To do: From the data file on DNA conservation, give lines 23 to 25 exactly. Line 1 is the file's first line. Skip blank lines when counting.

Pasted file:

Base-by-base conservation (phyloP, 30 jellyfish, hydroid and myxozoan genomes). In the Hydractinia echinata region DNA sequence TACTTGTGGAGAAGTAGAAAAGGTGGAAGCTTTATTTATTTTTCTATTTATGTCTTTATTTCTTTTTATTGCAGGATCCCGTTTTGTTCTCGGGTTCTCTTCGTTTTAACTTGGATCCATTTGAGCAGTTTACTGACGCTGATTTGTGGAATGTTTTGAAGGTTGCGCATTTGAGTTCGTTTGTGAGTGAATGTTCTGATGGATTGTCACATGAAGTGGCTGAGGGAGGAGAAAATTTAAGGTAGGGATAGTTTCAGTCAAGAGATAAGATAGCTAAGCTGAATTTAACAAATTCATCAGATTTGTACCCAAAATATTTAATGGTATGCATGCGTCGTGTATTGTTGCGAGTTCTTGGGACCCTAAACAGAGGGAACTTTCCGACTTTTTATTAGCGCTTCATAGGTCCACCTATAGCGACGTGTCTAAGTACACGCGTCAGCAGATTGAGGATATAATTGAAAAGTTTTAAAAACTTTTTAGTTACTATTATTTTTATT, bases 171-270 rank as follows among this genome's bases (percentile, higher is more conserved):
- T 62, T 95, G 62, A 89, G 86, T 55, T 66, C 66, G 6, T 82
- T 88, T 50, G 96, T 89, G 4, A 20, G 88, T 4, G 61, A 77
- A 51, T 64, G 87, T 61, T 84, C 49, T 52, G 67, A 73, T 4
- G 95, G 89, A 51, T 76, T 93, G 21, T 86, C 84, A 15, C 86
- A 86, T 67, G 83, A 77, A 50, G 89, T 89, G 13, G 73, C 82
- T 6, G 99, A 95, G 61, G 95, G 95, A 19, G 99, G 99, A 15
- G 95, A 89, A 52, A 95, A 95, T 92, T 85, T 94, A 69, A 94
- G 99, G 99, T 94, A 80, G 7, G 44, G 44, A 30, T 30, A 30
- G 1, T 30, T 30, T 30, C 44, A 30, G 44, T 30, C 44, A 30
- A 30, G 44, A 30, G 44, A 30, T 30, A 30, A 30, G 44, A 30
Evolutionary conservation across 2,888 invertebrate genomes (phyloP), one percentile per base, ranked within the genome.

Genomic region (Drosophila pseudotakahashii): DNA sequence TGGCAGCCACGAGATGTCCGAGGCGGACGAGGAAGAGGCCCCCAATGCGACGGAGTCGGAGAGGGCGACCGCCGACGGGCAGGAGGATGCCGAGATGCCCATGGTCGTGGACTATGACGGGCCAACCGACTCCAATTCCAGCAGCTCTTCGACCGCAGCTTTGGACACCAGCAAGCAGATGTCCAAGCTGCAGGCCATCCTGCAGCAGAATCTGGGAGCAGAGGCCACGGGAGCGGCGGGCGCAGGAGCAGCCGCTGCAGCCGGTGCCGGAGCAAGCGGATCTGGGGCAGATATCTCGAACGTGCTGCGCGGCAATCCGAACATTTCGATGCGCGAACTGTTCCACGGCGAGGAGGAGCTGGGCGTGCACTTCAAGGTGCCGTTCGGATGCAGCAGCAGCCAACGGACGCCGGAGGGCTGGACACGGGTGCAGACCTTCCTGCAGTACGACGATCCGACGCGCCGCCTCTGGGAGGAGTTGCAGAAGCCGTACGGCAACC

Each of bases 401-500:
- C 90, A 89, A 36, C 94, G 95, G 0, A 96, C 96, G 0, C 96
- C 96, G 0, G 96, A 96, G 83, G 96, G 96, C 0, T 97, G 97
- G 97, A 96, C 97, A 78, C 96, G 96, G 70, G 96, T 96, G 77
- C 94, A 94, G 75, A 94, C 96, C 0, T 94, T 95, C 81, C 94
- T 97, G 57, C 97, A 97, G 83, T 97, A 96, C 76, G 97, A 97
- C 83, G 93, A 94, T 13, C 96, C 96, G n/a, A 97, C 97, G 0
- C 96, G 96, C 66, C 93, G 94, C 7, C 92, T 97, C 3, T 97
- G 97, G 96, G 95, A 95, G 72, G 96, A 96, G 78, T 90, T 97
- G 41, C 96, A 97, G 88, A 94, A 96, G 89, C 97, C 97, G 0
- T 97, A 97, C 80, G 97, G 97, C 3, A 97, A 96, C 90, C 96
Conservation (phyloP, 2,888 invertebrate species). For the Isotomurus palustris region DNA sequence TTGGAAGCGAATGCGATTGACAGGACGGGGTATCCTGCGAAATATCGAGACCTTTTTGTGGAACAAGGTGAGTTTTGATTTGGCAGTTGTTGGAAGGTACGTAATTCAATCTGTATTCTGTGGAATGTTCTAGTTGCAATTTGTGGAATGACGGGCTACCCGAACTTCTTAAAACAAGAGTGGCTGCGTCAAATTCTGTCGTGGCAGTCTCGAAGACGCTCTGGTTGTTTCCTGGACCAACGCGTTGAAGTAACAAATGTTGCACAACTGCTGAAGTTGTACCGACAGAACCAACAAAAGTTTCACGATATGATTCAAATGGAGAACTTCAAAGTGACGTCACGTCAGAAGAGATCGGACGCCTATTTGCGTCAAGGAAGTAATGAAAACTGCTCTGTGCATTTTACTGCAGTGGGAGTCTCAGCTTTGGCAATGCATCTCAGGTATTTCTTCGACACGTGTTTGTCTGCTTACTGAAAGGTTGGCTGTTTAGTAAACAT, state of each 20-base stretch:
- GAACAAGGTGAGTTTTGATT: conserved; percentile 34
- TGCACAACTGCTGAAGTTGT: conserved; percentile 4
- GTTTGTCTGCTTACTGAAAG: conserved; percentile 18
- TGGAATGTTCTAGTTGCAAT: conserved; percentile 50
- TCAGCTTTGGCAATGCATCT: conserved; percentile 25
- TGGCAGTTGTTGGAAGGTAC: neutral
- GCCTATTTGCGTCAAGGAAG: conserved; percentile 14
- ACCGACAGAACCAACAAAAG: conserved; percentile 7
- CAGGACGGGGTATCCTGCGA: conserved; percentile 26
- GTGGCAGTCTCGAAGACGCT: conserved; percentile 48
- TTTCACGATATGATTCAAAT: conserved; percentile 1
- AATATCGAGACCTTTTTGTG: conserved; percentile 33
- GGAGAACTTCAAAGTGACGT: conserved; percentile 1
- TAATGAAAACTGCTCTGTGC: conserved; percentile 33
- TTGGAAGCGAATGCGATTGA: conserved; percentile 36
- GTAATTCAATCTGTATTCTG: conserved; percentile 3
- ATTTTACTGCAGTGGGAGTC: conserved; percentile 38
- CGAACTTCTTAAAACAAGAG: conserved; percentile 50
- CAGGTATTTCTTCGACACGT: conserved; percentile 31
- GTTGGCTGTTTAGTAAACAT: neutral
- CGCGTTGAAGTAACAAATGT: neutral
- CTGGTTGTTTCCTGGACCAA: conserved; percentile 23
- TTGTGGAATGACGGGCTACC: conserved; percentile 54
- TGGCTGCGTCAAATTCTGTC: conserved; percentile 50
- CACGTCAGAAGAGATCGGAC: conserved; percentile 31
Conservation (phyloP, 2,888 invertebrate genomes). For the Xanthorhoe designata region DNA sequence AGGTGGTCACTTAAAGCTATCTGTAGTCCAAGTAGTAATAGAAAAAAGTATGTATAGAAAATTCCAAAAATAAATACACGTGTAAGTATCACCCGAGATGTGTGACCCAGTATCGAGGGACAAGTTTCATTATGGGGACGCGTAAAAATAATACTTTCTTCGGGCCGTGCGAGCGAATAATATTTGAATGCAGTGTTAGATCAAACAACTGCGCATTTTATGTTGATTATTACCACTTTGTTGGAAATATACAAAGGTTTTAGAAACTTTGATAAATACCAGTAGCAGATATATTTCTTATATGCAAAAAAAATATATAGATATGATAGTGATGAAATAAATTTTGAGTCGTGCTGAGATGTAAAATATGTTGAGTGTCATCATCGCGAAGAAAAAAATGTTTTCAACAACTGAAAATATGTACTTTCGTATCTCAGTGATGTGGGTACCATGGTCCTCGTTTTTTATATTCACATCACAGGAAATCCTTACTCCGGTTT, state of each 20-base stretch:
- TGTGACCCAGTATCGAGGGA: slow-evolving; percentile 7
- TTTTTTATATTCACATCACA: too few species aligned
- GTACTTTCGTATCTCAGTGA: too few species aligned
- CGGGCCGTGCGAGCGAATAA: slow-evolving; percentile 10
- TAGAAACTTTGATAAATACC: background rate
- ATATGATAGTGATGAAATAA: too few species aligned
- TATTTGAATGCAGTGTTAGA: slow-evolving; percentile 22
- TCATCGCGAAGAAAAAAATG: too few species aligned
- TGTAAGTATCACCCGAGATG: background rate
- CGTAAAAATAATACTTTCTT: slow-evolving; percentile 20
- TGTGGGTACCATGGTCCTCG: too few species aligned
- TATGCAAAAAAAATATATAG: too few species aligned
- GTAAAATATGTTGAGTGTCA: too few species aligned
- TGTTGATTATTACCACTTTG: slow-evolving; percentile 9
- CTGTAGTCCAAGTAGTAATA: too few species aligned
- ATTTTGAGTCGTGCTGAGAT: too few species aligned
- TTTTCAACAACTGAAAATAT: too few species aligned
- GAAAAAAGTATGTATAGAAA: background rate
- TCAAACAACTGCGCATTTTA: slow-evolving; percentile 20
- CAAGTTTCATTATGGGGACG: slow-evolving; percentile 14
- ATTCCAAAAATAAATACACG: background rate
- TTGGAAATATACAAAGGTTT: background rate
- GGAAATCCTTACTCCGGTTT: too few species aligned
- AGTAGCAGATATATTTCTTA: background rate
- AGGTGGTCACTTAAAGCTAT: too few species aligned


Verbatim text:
- G 41, C 96, A 97, G 88, A 94, A 96, G 89, C 97, C 97, G 0
- T 97, A 97, C 80, G 97, G 97, C 3, A 97, A 96, C 90, C 96
Conservation (phyloP, 2,888 invertebrate species). For the Isotomurus palustris region DNA sequence TTGGAAGCGAATGCGATTGACAGGACGGGGTATCCTGCGAAATATCGAGACCTTTTTGTGGAACAAGGTGAGTTTTGATTTGGCAGTTGTTGGAAGGTACGTAATTCAATCTGTATTCTGTGGAATGTTCTAGTTGCAATTTGTGGAATGACGGGCTACCCGAACTTCTTAAAACAAGAGTGGCTGCGTCAAATTCTGTCGTGGCAGTCTCGAAGACGCTCTGGTTGTTTCCTGGACCAACGCGTTGAAGTAACAAATGTTGCACAACTGCTGAAGTTGTACCGACAGAACCAACAAAAGTTTCACGATATGATTCAAATGGAGAACTTCAAAGTGACGTCACGTCAGAAGAGATCGGACGCCTATTTGCGTCAAGGAAGTAATGAAAACTGCTCTGTGCATTTTACTGCAGTGGGAGTCTCAGCTTTGGCAATGCATCTCAGGTATTTCTTCGACACGTGTTTGTCTGCTTACTGAAAGGTTGGCTGTTTAGTAAACAT, state of each 20-base stretch: